"This really hurts"
"No it doesn't"
"Umm, yeah, it totally hurts right now"
"Like no it doesn't!"
"Like yeah! It totally does like, really, like, freaking hurt...like"
Yes, I have the internal dialogue of thirteen year old kid.
"Alright fine, it hurts, but you knew it was gonna hurt coming into this thing so how bout a little suck it up princess"
"But I still have over two hundred kilometers left to go...."
"I just started this thing. There's no way I can ignore this much this early...."
"I'm ninety minutes into what will likely be a 36hr run..."
"I hate you"
"I'm not talking to you"
"You'll pay for this!"
"I'm ok with that"
The first 100km of the trail took around thirteen hours to complete, and I fully recall hours seven, nine, and eleven being the most painful to accept. At the eleventh hour, and around 80km, my body screamed at me louder than it had all day long,
"SERIOUSLY ROBBINS WHAT THE F?"
It was a brutal sixty minutes in which I stopped a few times to try to stretch out the pain, but to no avail. I noticed my stride was being compromised in an attempt to alleviate the issues, but again this wasn't making things any easier. I had my first true doubts about my ability to endure, and the mental math nearly debilitated me.
"Eleven hours, eighty kilometers in. Still 135 kilometers to go. Still at least a full day of running left to get me through this thing. I still have twenty four full hours to go...how, just how is all I'm asking you?"
"Honestly I don't know ok. I just don't know. I'm sure you'll figure something out, and besides when you see your family again I know you're going to come around, so deal with it."
That eleventh to twelfth hour on the trail was the most painful I've ever experienced from that specific injury, or any other injury for that matter. By the time I'd hit 90km mark though, it was as if the pain sensors had hit a steady state and simply started cancelling each other out. The hip would no longer make it to the top of my 'reasons to quit list' upon the run. I'd won a small battle, one of many that were waged along the way.
As the kilometers rolled by we got into a pretty smooth rhythm as a family. My Father (Fred), Mother (Gerri), Brother (Bryan), Niece (Kayla), and Brother's Girlfriend (Heather) were all along for the ride, in the form of two rolling support vehicles. The East Coast Trail has fairly regular intersections with small coastal communities and on average you spend about four kilometers running roads through small towns for every twenty or so kilometers you cover upon completely isolated trail.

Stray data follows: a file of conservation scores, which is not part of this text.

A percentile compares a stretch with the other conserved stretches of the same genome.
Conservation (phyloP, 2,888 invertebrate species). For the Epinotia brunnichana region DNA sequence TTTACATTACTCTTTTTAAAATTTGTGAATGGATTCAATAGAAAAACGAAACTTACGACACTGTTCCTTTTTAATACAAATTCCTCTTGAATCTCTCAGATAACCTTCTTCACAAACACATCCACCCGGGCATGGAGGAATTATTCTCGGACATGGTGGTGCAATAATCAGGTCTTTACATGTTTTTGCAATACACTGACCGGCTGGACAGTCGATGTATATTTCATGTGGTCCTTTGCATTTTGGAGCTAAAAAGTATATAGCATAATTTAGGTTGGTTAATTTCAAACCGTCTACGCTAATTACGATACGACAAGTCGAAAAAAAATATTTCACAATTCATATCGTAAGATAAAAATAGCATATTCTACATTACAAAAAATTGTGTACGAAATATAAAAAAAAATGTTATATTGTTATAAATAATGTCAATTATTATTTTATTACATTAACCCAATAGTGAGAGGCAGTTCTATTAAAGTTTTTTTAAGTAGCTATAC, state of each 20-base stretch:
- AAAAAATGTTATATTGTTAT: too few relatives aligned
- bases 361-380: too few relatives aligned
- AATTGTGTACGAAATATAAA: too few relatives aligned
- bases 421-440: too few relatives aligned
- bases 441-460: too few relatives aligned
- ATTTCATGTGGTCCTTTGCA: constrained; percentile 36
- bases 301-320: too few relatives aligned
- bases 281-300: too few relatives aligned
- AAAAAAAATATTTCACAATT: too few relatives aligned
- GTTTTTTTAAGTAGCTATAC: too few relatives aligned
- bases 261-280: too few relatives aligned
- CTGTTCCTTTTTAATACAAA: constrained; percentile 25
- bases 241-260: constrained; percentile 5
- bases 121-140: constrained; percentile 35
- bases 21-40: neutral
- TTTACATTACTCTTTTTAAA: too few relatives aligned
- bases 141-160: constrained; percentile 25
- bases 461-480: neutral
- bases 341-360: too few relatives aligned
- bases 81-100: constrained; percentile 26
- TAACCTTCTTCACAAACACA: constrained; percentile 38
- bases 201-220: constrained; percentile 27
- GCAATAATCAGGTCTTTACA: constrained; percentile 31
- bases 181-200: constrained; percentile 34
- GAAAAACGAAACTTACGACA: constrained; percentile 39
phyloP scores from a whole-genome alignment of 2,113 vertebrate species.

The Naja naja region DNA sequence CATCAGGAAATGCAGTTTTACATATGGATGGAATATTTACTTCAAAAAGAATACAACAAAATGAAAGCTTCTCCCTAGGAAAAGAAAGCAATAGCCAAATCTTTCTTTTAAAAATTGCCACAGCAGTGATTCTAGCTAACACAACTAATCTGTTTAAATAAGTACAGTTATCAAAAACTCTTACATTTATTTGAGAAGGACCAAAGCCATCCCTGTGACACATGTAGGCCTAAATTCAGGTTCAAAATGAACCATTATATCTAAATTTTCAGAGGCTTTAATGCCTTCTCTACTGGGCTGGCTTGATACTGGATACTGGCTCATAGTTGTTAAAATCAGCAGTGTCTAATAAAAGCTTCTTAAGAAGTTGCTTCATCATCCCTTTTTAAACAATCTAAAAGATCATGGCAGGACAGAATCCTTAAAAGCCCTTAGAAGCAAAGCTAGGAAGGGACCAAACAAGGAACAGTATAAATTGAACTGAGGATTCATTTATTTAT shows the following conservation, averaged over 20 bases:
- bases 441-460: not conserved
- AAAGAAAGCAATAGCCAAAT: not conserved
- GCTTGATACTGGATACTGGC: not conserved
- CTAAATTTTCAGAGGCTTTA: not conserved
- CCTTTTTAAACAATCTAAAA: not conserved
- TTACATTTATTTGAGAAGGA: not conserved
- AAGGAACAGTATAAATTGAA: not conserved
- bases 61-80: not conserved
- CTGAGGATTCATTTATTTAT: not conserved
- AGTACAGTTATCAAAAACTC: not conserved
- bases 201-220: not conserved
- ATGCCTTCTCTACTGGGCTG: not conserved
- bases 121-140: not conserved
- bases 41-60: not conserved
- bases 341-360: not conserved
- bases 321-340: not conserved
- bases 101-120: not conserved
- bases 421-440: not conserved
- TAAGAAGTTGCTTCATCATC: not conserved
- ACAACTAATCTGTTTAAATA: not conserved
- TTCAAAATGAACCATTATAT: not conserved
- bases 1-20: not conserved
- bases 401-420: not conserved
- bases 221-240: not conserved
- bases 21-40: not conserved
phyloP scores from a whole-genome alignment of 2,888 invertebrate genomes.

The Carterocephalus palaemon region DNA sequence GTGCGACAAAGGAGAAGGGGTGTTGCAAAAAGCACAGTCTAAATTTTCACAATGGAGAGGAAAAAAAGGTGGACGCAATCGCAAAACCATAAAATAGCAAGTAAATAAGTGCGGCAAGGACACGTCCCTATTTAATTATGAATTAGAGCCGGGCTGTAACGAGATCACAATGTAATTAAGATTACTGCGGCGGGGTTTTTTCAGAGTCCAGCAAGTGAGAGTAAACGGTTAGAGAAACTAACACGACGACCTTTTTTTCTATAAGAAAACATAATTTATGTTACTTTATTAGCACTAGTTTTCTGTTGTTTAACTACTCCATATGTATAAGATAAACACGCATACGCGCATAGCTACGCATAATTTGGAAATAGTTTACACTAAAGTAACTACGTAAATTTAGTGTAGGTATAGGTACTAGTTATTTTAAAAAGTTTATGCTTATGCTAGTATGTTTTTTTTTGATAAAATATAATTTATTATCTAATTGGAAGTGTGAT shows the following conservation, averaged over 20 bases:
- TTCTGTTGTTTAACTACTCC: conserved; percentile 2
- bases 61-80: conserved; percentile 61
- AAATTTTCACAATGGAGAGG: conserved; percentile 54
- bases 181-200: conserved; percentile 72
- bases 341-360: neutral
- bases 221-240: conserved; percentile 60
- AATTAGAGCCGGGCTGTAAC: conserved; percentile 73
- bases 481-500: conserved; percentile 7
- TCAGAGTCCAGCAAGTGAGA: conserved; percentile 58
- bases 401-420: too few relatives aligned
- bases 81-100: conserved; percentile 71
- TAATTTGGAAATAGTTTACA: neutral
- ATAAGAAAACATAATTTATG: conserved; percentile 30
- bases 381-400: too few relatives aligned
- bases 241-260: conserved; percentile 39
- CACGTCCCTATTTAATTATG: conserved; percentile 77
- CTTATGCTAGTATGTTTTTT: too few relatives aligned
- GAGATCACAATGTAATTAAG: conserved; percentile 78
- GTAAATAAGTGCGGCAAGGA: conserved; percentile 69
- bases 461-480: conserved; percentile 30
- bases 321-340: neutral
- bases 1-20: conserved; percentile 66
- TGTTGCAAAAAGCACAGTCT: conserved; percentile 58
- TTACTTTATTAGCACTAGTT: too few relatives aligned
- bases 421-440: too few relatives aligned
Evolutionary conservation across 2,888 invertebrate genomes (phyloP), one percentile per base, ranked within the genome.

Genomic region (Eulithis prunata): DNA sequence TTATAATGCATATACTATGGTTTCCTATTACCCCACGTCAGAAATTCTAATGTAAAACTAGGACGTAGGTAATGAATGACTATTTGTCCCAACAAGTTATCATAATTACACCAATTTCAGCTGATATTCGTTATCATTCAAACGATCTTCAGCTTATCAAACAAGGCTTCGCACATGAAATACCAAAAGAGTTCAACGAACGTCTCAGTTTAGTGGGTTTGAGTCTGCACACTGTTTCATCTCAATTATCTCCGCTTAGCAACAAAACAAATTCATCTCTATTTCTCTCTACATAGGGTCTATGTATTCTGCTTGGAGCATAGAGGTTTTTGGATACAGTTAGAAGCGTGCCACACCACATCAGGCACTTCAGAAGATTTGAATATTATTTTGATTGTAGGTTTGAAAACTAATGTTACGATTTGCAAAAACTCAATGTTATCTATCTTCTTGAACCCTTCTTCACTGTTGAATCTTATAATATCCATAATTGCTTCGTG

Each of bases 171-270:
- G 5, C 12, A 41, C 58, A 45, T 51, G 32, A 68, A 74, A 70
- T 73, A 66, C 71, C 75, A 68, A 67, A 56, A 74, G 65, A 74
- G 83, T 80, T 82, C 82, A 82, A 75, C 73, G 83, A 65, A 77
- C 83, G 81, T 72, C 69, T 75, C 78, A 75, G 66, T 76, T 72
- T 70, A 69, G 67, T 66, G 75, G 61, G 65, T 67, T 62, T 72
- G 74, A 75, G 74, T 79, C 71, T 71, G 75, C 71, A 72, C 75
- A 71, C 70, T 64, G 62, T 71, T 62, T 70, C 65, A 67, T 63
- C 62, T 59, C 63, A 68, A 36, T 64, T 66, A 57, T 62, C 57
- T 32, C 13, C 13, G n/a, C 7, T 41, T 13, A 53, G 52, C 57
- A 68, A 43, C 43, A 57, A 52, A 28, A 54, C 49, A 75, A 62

These communities became our intersection points and my family would continually leap frog me throughout the entire process, always awaiting my arrival into each town. Every few hours I'd pop outta the trail to big smiles, hugs, cheers, and a rolling buffet. From time to time family members would hop outta the car and run with me to the next trail head, or until we hit the first wee bump in the landscape that created a bit of a climb. These moments were pure magic for me. Completely spontaneous and fueled by love. I felt no pain when I was with them and without my family the run would have been completely impossible on so many levels. They had even gone as far as to make signs that they hung on the car while they drove between towns.
"How in the hell am I gonna out run this guy right now!?"
Then I noticed he was waving money at me. He was donating to Right To Play!! When I stopped to accept his generosity he just looked at me and said,
"Get going already! Don't stop for us!"
How could you not be moved by something like this. How could you possibly not finish what you'd started. How could you not draw energy reserves from this the likes of which you didn't even know you previously possessed. I felt like I floated on air for an hour after this encounter, feeling no pain whatsoever. Such a simple human interaction, yet so powerful at its core.
Gettin Ruffed Up
As nightfall was approaching, and we were running through yet another small town, my brother hopped out of the car to join me while the rest of the family drove on ahead to find the next trail re-entrance sign. It was to be a ten minute jaunt at most. A 'hey howya doing, keep digging, you're doing great' pep talk run.